Changes to British air traffic control are saving one million tons of CO2 every year, according to the UK's main air navigation service provider. NATS claims that a combination of more direct routes and improved vertical profiles, more efficient procedures and advances in technology add up to annual fuel savings worth more than £115m.
The figures, which represent an average 4.3% reduction in CO2 per flight, can be attributed to more than 300 efficiency-driven changes over the past six years, the company says. These include more flexible use of unused military airspace, the introduction of GAATS+ (the tools that allow controllers to offer airlines the most efficient altitudes across the North Atlantic) and increased access to and awareness of environmental data.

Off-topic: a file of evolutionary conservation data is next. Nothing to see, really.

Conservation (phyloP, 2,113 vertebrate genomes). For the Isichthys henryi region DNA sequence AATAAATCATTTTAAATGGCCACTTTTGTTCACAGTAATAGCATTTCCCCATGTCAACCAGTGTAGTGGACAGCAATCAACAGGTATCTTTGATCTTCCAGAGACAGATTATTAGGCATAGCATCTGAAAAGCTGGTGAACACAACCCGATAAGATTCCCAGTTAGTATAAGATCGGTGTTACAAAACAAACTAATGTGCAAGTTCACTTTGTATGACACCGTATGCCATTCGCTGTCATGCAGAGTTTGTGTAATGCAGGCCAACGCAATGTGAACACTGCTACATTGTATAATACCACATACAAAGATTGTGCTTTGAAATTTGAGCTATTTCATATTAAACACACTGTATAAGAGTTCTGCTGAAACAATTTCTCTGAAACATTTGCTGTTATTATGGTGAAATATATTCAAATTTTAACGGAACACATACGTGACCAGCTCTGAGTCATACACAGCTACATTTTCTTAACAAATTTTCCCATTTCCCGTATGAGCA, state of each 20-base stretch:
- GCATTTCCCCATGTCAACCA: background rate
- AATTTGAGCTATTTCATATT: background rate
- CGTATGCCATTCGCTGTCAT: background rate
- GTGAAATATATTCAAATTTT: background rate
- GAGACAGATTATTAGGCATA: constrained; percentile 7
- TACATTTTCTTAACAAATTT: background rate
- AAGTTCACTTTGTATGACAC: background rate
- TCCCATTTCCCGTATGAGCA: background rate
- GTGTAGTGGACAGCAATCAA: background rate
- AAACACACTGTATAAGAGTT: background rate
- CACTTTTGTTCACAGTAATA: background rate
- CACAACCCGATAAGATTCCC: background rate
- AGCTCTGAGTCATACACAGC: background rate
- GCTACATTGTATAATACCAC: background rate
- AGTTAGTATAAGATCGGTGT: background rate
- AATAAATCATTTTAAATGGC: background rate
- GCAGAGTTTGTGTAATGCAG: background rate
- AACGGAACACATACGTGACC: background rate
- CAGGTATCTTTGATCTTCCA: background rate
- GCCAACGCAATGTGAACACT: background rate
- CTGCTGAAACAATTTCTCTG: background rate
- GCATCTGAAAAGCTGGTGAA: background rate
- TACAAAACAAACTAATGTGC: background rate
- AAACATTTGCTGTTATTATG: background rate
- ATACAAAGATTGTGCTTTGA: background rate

"Getting to this point has been very challenging. It's taken significant effort, some innovative thinking and collaborative working with our customers and neighbouring air traffic service providers," says Ian Jopson, NATS head of environment and community affairs. "We set ourselves these targets as part of our environmental programme because it is the right thing to do for the environment and our airline customers in terms of cutting their fuel bills."
NATS hopes that worth £600m worth of investment in new air traffic control technology as part of a wholesale redesign of UK airspace over the next five years will bring further savings and environmental benefits.